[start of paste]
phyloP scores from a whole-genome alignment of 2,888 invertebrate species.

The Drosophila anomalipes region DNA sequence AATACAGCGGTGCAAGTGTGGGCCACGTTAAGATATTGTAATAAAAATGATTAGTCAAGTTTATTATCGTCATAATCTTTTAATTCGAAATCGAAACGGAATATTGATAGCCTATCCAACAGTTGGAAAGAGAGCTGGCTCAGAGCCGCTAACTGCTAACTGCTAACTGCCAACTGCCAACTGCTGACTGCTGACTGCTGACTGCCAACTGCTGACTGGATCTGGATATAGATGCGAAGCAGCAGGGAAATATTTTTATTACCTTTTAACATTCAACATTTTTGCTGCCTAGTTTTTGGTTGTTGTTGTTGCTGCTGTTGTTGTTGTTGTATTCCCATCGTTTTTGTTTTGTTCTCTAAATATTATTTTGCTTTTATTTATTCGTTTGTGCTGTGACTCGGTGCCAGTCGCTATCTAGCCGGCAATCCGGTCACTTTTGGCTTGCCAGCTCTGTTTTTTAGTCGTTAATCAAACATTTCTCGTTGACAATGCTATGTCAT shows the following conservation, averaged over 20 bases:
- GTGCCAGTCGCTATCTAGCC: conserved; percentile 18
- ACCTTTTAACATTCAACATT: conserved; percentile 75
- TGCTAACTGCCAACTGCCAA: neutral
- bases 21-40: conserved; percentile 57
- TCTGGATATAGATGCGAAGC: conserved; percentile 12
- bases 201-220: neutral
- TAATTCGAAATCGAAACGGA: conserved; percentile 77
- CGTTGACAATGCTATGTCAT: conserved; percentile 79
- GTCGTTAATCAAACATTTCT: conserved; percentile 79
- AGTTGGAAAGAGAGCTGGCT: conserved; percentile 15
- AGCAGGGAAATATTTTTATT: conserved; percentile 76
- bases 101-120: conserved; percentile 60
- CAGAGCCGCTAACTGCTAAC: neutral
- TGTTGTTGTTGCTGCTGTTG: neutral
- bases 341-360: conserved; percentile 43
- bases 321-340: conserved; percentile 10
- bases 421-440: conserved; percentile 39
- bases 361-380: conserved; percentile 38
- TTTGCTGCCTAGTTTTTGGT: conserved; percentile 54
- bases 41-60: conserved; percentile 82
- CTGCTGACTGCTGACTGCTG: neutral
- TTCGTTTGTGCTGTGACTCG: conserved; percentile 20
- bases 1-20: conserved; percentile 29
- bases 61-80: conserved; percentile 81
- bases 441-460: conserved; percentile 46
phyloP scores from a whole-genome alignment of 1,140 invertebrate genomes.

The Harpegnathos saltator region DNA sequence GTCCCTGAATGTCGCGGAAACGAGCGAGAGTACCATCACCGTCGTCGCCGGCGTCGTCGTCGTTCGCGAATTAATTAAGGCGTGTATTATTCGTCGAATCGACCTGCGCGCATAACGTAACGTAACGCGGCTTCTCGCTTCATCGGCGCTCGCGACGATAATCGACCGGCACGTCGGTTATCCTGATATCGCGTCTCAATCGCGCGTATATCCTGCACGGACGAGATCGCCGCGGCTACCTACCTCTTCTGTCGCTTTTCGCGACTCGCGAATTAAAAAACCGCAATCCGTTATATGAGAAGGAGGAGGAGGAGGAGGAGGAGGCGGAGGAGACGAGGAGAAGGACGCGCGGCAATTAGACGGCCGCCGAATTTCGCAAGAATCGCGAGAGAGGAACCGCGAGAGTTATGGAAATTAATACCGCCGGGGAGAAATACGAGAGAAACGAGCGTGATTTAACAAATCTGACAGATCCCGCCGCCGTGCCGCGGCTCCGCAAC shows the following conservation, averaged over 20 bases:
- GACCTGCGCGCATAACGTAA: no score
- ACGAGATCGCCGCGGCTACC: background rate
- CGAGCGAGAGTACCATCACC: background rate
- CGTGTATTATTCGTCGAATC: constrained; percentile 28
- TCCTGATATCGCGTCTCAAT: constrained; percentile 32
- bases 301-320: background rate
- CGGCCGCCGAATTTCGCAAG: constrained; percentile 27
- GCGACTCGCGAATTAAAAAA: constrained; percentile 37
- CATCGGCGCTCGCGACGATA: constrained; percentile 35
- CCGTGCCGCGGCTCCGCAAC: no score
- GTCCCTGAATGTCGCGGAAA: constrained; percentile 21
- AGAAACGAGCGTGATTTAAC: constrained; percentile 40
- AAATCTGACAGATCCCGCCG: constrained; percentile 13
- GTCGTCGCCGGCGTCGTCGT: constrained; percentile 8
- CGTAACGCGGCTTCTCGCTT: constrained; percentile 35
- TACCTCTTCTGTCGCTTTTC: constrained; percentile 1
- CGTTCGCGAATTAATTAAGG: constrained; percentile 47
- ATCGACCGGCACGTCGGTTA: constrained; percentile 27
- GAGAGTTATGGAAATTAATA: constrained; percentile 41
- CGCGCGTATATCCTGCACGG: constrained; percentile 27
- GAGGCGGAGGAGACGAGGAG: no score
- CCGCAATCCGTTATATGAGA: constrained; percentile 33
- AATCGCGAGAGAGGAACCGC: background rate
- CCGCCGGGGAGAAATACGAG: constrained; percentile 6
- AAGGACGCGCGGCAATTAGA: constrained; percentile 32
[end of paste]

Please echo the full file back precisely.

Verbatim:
phyloP scores from a whole-genome alignment of 2,888 invertebrate species.

The Drosophila anomalipes region DNA sequence AATACAGCGGTGCAAGTGTGGGCCACGTTAAGATATTGTAATAAAAATGATTAGTCAAGTTTATTATCGTCATAATCTTTTAATTCGAAATCGAAACGGAATATTGATAGCCTATCCAACAGTTGGAAAGAGAGCTGGCTCAGAGCCGCTAACTGCTAACTGCTAACTGCCAACTGCCAACTGCTGACTGCTGACTGCTGACTGCCAACTGCTGACTGGATCTGGATATAGATGCGAAGCAGCAGGGAAATATTTTTATTACCTTTTAACATTCAACATTTTTGCTGCCTAGTTTTTGGTTGTTGTTGTTGCTGCTGTTGTTGTTGTTGTATTCCCATCGTTTTTGTTTTGTTCTCTAAATATTATTTTGCTTTTATTTATTCGTTTGTGCTGTGACTCGGTGCCAGTCGCTATCTAGCCGGCAATCCGGTCACTTTTGGCTTGCCAGCTCTGTTTTTTAGTCGTTAATCAAACATTTCTCGTTGACAATGCTATGTCAT shows the following conservation, averaged over 20 bases:
- GTGCCAGTCGCTATCTAGCC: conserved; percentile 18
- ACCTTTTAACATTCAACATT: conserved; percentile 75
- TGCTAACTGCCAACTGCCAA: neutral
- bases 21-40: conserved; percentile 57
- TCTGGATATAGATGCGAAGC: conserved; percentile 12
- bases 201-220: neutral
- TAATTCGAAATCGAAACGGA: conserved; percentile 77
- CGTTGACAATGCTATGTCAT: conserved; percentile 79
- GTCGTTAATCAAACATTTCT: conserved; percentile 79
- AGTTGGAAAGAGAGCTGGCT: conserved; percentile 15
- AGCAGGGAAATATTTTTATT: conserved; percentile 76
- bases 101-120: conserved; percentile 60
- CAGAGCCGCTAACTGCTAAC: neutral
- TGTTGTTGTTGCTGCTGTTG: neutral
- bases 341-360: conserved; percentile 43
- bases 321-340: conserved; percentile 10
- bases 421-440: conserved; percentile 39
- bases 361-380: conserved; percentile 38
- TTTGCTGCCTAGTTTTTGGT: conserved; percentile 54
- bases 41-60: conserved; percentile 82
- CTGCTGACTGCTGACTGCTG: neutral
- TTCGTTTGTGCTGTGACTCG: conserved; percentile 20
- bases 1-20: conserved; percentile 29
- bases 61-80: conserved; percentile 81
- bases 441-460: conserved; percentile 46
phyloP scores from a whole-genome alignment of 1,140 invertebrate genomes.

The Harpegnathos saltator region DNA sequence GTCCCTGAATGTCGCGGAAACGAGCGAGAGTACCATCACCGTCGTCGCCGGCGTCGTCGTCGTTCGCGAATTAATTAAGGCGTGTATTATTCGTCGAATCGACCTGCGCGCATAACGTAACGTAACGCGGCTTCTCGCTTCATCGGCGCTCGCGACGATAATCGACCGGCACGTCGGTTATCCTGATATCGCGTCTCAATCGCGCGTATATCCTGCACGGACGAGATCGCCGCGGCTACCTACCTCTTCTGTCGCTTTTCGCGACTCGCGAATTAAAAAACCGCAATCCGTTATATGAGAAGGAGGAGGAGGAGGAGGAGGAGGCGGAGGAGACGAGGAGAAGGACGCGCGGCAATTAGACGGCCGCCGAATTTCGCAAGAATCGCGAGAGAGGAACCGCGAGAGTTATGGAAATTAATACCGCCGGGGAGAAATACGAGAGAAACGAGCGTGATTTAACAAATCTGACAGATCCCGCCGCCGTGCCGCGGCTCCGCAAC shows the following conservation, averaged over 20 bases:
- GACCTGCGCGCATAACGTAA: no score
- ACGAGATCGCCGCGGCTACC: background rate
- CGAGCGAGAGTACCATCACC: background rate
- CGTGTATTATTCGTCGAATC: constrained; percentile 28
- TCCTGATATCGCGTCTCAAT: constrained; percentile 32
- bases 301-320: background rate
- CGGCCGCCGAATTTCGCAAG: constrained; percentile 27
- GCGACTCGCGAATTAAAAAA: constrained; percentile 37
- CATCGGCGCTCGCGACGATA: constrained; percentile 35
- CCGTGCCGCGGCTCCGCAAC: no score
- GTCCCTGAATGTCGCGGAAA: constrained; percentile 21
- AGAAACGAGCGTGATTTAAC: constrained; percentile 40
- AAATCTGACAGATCCCGCCG: constrained; percentile 13
- GTCGTCGCCGGCGTCGTCGT: constrained; percentile 8
- CGTAACGCGGCTTCTCGCTT: constrained; percentile 35
- TACCTCTTCTGTCGCTTTTC: constrained; percentile 1
- CGTTCGCGAATTAATTAAGG: constrained; percentile 47
- ATCGACCGGCACGTCGGTTA: constrained; percentile 27
- GAGAGTTATGGAAATTAATA: constrained; percentile 41
- CGCGCGTATATCCTGCACGG: constrained; percentile 27
- GAGGCGGAGGAGACGAGGAG: no score
- CCGCAATCCGTTATATGAGA: constrained; percentile 33
- AATCGCGAGAGAGGAACCGC: background rate
- CCGCCGGGGAGAAATACGAG: constrained; percentile 6
- AAGGACGCGCGGCAATTAGA: constrained; percentile 32